Re: SAS/ACCESS Libname: Reading Tables with Names Longer than 32 #3


If you're correct he could capture the original name, use the Window's ren
command to shorten it, and then reset the true filename.

On Tue, 25 Aug 2009 17:56:29 -0700, Nordlund, Dan (DSHS/RDA)
<NordlDJ@DSHS.WA.GOV> wrote:

>> -----Original Message-----
>> From: SAS(r) Discussion [mailto:SAS-L@LISTSERV.UGA.EDU] On Behalf Of
>> Arthur Tabachneck
>> Sent: Tuesday, August 25, 2009 5:39 PM
>> Subject: Re: SAS/ACCESS Libname: Reading Tables with Names Longer than 32
>> Characters
>> Paul,
>> I don't have access to SQL Server, but I use the following method for
>> shortening long directory names for Excel: use x to run Window's substr
>> command to assign the long directory name to an unused directory letter
>> usually use X:\).
>> i.e.,
>> x 'subst x: "\\winsrvp03\sastemp\art\test\long named folder\even longer
>> named folder"';
>> libname test "x:\sufficiently long filename.xls";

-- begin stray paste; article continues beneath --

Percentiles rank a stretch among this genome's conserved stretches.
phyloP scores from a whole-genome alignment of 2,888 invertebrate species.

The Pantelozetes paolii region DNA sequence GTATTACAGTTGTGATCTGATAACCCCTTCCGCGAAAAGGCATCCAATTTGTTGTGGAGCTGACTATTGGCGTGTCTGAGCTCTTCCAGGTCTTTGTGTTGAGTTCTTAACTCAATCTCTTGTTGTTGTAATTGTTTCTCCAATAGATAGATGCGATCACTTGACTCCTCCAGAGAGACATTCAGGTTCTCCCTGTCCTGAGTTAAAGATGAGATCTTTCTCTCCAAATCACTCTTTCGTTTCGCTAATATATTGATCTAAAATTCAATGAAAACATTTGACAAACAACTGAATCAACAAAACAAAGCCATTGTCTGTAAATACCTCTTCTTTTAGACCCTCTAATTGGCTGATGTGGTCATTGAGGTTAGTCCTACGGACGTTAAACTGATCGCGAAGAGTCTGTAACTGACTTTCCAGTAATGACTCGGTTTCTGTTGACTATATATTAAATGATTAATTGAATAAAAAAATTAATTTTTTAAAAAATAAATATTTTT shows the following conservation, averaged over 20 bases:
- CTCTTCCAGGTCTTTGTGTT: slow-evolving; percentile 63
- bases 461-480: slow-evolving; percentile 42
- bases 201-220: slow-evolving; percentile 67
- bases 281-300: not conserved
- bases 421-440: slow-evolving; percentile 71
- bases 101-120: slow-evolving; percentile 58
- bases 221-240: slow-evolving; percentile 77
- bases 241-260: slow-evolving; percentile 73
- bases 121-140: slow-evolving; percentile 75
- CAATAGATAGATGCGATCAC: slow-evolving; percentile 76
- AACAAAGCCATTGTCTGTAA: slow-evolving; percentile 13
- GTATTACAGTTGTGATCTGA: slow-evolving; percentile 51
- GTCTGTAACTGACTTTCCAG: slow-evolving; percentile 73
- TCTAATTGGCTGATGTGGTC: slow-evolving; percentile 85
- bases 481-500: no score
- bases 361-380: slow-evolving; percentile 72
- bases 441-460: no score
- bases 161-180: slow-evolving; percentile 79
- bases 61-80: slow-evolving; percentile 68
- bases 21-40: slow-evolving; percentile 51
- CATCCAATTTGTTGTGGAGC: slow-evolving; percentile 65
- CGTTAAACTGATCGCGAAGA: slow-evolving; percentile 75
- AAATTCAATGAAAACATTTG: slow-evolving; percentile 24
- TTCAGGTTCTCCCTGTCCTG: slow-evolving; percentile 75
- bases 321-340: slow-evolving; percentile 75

>> If you choose to use that method, just make sure that you unassign the
>> directory.  I.e., x "subst x: /d";
>> Art
>> ---------
>> On Tue, 25 Aug 2009 15:59:28 -0700, Paul Miller <pjmiller_57@YAHOO.COM>
>> wrote:
>> >Hello Everyone,
>> >�
>> >I've recently learned about the SAS/ACCESS libname and manged to write
>> code for reading SQL Server tables that appears below. I'm receiving
>> databases that�contain tables with names�substantially longer than the
>> character�limit and was just wondering if anyone�knows a way of dealing
>> with this. My hope was that there might be an option that would tell SAS
>> truncate any table names that go beyond the 32 character�limit,�but I
>> haven't been able to find anything like that.
>> >�
>> >Thanks,
>It sounds like Paul's problem may be that some table names (independent of
any path information) in SQL Server are too long to be valid SAS dataset
>I don't know if SQL Server supports it, but in Oracle one can assign an
alias for table names.  If that is possible you could alias the table name
with a shorter name.  If you can't do that, then if you have SAS ACCESS ODBC
or SQL Server drivers, you could use pass-thru SQL to read the table and
create SAS datasets out of the returned results, but with shorter file names
>Hope this is helpful,
>Daniel J. Nordlund
>Washington State Department of Social and Health Services
>Planning, Performance, and Accountability
>Research and Data Analysis Division
>Olympia, WA  98504-5204
art297 (4213)
8/26/2009 1:05:36 AM
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